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Protecting Your Property Rights in a Florida Divorce

Florida law calls for an equitable distribution of marital property when two spouses divorce. However, "equitable" is not necessarily the same thing as "equal," and an even split is often not the outcome.

These matters can become particularly complicated when a divorce involves a high net worth estate.

Protect your rights and interests. Ensure that marital property is accurately valued and correctly characterized.

If your divorce involves complex assets, it is crucial that you have on your side an experienced divorce lawyer with the resources and professional affiliations needed to accurately value items of property and correctly categorize them as marital property or separate property.

Unfortunately, in some cases, a spouse will try to hide valuable property from consideration in the divorce settlement. At Cofiño Trial Law, we work with forensic accountants and financial professionals to uncover hidden assets and ensure that our clients' rights and interests are safeguarded during and after divorce.

We have extensive experience in identifying, valuing and correctly categorizing all of the following types of property:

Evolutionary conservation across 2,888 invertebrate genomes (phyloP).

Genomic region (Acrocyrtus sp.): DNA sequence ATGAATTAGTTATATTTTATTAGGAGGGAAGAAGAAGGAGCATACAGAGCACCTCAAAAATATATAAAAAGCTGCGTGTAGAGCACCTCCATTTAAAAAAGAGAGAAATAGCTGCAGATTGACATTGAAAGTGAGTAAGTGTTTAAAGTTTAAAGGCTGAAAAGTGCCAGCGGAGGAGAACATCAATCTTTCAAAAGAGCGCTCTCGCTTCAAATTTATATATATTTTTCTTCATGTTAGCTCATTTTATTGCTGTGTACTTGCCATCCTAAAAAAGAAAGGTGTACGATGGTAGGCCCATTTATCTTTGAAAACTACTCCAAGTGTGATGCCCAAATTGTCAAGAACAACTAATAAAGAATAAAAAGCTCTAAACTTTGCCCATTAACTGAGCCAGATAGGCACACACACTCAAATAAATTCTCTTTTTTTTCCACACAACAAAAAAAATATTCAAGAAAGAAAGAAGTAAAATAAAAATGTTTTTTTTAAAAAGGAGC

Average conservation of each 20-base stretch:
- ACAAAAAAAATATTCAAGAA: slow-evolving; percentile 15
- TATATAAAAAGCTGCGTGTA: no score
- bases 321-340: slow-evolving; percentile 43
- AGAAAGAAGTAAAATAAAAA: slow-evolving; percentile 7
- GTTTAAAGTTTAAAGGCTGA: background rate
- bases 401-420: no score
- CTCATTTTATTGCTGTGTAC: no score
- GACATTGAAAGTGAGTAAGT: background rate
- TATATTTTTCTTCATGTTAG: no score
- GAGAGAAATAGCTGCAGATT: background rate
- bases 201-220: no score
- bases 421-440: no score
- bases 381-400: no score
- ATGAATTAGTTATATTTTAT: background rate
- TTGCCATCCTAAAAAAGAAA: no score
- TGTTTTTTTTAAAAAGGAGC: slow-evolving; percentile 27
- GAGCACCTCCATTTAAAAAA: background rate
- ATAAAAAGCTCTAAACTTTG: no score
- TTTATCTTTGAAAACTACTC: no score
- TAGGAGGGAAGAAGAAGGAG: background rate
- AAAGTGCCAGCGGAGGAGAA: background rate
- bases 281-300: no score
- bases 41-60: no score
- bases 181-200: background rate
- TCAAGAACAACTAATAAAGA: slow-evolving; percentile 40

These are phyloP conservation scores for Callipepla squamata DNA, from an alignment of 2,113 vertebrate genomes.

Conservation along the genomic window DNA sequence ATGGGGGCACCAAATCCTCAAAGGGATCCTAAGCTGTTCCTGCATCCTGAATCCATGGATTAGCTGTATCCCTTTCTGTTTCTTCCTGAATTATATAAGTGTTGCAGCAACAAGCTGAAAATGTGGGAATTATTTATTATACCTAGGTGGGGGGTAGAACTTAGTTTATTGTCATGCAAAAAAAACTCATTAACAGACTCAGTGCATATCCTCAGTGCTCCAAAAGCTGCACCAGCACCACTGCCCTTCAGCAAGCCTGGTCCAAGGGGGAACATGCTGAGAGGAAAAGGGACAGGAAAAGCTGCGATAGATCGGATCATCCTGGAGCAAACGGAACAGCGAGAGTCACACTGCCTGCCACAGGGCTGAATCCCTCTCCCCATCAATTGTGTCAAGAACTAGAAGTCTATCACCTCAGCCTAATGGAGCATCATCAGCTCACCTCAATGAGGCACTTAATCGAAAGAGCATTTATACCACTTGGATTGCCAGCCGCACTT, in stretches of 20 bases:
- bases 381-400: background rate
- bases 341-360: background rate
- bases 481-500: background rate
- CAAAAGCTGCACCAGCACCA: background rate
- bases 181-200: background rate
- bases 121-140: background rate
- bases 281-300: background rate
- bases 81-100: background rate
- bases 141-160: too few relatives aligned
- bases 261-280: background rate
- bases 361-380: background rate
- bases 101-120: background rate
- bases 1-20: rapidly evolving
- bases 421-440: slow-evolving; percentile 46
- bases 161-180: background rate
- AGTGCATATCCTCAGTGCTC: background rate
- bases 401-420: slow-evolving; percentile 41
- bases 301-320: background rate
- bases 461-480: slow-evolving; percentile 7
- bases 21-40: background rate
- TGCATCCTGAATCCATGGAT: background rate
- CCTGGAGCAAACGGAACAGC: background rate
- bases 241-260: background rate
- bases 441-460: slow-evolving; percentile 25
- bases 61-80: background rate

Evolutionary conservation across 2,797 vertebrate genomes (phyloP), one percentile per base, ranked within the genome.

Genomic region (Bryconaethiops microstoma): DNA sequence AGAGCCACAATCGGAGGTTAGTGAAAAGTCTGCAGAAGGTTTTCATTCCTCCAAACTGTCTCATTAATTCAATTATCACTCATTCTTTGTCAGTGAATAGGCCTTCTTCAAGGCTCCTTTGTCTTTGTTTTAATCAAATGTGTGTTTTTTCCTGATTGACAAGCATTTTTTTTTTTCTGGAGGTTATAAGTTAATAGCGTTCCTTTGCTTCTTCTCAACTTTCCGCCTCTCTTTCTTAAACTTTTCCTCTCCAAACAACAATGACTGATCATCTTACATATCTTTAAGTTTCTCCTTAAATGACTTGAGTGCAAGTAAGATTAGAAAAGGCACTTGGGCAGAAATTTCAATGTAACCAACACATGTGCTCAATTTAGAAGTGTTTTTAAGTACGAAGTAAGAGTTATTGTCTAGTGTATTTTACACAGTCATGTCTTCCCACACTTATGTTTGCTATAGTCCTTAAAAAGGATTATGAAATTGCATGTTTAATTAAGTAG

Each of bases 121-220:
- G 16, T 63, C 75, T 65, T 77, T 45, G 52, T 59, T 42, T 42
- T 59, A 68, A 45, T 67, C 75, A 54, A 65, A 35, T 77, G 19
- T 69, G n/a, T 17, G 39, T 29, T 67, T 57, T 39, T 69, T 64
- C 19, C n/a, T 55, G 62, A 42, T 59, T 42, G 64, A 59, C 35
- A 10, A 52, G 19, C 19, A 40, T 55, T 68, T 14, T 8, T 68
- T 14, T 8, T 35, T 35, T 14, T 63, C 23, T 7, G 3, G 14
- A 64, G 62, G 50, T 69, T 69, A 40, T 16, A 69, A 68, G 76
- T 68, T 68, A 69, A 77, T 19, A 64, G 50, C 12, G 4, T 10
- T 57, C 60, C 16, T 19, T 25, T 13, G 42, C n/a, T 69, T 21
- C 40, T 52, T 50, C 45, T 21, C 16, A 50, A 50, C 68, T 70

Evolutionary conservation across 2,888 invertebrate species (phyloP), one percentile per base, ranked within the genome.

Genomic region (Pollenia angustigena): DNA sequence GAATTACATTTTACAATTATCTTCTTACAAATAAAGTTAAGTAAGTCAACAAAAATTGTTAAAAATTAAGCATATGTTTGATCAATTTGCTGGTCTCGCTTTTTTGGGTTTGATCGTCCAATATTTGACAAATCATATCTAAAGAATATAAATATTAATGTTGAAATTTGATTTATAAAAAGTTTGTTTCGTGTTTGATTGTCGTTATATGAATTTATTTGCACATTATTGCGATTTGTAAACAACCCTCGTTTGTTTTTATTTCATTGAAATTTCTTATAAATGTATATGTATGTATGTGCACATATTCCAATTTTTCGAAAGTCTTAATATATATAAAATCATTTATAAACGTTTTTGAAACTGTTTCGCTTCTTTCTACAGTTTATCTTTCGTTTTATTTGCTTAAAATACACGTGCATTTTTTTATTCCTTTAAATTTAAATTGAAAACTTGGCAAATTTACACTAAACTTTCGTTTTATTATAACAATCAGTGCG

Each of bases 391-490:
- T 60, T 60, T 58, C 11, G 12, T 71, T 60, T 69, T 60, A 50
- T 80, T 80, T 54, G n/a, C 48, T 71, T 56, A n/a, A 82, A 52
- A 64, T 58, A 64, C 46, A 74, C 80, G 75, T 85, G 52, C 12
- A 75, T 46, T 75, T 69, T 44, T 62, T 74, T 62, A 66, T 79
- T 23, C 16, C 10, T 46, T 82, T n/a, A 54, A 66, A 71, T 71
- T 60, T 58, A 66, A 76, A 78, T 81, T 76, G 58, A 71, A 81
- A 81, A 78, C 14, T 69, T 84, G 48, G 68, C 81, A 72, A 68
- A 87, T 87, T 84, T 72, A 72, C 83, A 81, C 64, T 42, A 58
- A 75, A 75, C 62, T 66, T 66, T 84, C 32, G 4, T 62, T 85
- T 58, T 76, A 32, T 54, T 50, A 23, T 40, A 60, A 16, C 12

• Commercial and residential real estate
  • Businesses and professional practices
  • Investment accounts
  • Pensions and retirement accounts
  • Art collections, home furnishings and jewelry requiring appraisal

Is it marital property or separate property?

In Florida, property acquired by either spouse during the course of the marriage is generally regarded as marital property, which is subject to division when the spouses divorce.

However, separate property is not necessarily subject to division. Separate property may include business assets acquired prior to the marriage date; any inheritance received by only one spouse; any personal injury settlement received by only one spouse.

Separate property can, however, become mingled with marital property and therefore become subject to division at divorce. Additionally, if the value of separate property increases during the marriage, the increase in value may be subject to division.

Postnuptial and prenuptial agreements can clarify these matters by stating exactly what, if anything, should be divided in the event of divorce, but in some instances, these kinds of agreements can be successfully challenged.

To learn more, please see Cofiño Trial Law's divorce overview. We advise and represent divorcing spouses in Miami Beach and throughout South Florida. 

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